Imagine who could have predicted the twists and turns (the fees, costs, and likely range of recovery at the end of it all) in this 5-year simple debt collection battle?

On the threshold of trial, the two sides have recently battled over the appropriate prejudgment interest. Interest under Minnesota state law for a breach of contract action (10%) or under the federal law for “Tariff prejudgment interest rate” (3.25%)? Defendant Essar Steel of Minnesota won that round (i.e., answer: 3.25%).

DiceThe point being, there is no imaginable way, I suggest, that Plaintiff could have appreciated that this battle would go for over five years, that the issues at trial (which, by the way, is obviously NOT necessarily the end of this saga) would be what they are, or that the hugely important dice-throws along the way would roll in their favor or against them.

For the sake of the Plaintiff, I would hope it has hired its lawyers on a contingent fee so that it has not had to pay out every last dollar of this long siege to get what it appears to be owed.

 

Lawyers acting for the personal representative of Prince (whom we will call “Prince’s lawyers” for convenience) have their sights on Mr. George Ian Boxill, a mixing and recording engineer, who allegedly had five unpublished Prince recordings when Prince died in April, 2016. The recordings, Prince’s lawyers contend, belong to Prince’s estate, not to Boxill, and they demanded their immediate return, damages, and their attorneys’ fees.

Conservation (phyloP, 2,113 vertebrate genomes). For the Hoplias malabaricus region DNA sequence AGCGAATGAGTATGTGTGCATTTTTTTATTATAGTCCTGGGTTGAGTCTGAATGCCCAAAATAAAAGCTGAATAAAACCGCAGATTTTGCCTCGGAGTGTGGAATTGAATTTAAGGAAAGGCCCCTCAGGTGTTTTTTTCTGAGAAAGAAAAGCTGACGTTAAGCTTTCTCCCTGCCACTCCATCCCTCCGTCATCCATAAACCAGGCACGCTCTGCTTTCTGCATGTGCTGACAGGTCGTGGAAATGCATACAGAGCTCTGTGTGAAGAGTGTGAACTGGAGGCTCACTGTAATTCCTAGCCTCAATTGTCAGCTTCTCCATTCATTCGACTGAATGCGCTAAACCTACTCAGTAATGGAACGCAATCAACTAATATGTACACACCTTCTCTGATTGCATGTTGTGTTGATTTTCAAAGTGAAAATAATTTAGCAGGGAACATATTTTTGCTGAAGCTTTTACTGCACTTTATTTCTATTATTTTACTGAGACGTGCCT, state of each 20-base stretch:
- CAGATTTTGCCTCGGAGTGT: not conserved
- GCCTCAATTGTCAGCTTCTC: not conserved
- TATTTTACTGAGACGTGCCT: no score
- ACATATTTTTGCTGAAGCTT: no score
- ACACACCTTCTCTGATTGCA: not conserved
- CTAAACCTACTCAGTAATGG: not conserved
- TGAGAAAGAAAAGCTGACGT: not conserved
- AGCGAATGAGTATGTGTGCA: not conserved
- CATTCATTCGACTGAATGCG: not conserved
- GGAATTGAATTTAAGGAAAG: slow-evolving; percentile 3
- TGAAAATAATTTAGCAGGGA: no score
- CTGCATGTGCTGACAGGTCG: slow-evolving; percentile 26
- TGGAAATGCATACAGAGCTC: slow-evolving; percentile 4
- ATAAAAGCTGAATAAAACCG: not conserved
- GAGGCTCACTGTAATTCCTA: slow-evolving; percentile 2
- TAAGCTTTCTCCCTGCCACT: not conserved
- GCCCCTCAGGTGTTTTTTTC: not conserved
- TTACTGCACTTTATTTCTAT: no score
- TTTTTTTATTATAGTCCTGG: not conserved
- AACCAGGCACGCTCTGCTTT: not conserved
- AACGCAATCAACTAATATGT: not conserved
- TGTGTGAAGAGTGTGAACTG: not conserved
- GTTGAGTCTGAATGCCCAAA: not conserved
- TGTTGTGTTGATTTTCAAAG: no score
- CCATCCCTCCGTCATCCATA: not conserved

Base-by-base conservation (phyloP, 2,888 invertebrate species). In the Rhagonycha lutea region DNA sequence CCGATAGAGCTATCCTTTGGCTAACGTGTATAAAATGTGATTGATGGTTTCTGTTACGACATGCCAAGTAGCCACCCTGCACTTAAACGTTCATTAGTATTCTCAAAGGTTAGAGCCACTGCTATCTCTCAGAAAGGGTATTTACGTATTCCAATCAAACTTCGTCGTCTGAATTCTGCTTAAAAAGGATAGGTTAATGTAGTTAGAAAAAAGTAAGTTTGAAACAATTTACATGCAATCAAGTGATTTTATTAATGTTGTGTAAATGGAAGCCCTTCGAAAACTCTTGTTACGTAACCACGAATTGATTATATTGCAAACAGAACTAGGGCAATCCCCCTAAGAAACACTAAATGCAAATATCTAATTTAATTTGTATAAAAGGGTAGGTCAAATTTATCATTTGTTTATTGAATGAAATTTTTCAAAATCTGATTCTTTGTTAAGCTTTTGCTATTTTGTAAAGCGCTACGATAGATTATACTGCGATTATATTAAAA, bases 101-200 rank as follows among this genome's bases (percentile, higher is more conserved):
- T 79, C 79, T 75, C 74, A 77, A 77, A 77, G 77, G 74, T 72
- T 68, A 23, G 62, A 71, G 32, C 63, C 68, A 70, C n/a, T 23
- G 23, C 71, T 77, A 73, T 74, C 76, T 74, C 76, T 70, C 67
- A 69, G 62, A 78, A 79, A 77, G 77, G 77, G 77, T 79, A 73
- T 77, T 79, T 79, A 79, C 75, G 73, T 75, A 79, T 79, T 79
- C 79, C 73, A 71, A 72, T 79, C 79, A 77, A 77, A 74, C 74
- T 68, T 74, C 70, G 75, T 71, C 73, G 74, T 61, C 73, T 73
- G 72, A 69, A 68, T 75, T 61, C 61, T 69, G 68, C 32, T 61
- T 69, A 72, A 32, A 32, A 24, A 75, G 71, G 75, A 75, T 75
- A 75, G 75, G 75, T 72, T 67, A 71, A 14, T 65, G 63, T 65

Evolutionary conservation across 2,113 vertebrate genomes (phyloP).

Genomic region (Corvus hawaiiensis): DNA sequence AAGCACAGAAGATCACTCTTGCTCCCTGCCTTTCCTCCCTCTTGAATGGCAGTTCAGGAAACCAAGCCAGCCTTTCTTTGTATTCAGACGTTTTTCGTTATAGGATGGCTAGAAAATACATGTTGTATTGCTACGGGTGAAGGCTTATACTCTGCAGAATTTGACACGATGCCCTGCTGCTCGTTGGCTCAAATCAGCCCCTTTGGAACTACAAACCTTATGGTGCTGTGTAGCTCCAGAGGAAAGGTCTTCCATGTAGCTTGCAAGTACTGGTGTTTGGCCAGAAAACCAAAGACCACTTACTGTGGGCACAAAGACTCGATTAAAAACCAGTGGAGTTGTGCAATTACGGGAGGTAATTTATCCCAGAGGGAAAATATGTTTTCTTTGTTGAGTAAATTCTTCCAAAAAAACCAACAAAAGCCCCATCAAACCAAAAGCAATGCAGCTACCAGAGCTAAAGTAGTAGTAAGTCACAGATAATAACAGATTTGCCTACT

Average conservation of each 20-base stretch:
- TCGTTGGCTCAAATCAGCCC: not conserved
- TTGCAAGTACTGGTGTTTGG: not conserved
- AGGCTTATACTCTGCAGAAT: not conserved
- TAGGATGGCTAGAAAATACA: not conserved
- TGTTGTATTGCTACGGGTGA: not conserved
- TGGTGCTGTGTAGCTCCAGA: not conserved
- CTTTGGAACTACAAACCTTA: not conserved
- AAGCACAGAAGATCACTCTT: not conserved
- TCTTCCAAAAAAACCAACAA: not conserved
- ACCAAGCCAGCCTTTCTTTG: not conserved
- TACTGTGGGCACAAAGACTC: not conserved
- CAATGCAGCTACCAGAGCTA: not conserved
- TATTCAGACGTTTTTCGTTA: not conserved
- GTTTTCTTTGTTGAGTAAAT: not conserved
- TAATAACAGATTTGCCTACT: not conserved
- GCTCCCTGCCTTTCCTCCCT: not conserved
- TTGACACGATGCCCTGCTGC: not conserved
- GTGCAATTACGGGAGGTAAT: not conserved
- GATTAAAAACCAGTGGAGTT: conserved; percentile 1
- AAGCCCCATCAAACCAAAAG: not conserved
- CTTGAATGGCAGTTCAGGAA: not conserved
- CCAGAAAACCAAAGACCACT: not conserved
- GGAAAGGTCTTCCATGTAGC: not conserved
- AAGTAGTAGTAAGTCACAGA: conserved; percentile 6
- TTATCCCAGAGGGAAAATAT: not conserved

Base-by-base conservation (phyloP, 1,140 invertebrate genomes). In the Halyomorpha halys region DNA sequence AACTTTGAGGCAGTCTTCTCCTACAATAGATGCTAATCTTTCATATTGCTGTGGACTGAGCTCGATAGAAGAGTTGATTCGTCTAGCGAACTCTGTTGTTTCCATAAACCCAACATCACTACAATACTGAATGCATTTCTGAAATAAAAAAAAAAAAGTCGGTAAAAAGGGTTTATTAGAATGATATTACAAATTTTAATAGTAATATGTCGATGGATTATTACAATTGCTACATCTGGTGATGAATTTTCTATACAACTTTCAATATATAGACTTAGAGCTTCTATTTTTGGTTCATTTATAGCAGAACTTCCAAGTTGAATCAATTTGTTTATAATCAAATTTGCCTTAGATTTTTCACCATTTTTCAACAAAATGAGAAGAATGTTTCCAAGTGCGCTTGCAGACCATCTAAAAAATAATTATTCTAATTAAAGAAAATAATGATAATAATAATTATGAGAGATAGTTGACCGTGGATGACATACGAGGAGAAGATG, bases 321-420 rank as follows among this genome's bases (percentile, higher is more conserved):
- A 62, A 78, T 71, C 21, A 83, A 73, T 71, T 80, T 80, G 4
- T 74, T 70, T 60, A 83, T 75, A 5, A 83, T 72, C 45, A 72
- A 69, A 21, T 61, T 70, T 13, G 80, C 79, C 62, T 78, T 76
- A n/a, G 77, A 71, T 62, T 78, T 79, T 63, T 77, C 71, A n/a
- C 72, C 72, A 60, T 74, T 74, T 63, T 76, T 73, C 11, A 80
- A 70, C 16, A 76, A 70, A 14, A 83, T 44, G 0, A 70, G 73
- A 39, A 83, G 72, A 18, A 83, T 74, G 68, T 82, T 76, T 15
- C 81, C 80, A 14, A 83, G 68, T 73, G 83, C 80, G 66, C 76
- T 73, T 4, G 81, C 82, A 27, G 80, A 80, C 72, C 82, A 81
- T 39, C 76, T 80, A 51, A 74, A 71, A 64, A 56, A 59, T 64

From papers in the lawsuit, it seems like Prince’s lawyers have a winning case here. They already have a court order for Mr. Boxill to return “all recordings acquired through Boxill’s work with Paisley Park Enterprises, Inc., including original recordings, analog and digital copies, and any derivative works, to Plaintiffs’ counsel.”

Unfortunately for Mr. Boxill, the “return process” has not been very smooth. Now, Prince’s lawyers seek to have Mr. Boxill and his related companies held in civil contempt for their alleged failure to abide by the court’s return order.

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Update (July 14, 2017): The Minnesota Supreme Court has granted plaintiff Staffing Specifix’s petition for review, in part (in connection with the case discussed previously (below)). (Linked here is the petition and linked here is the order granting it in part.)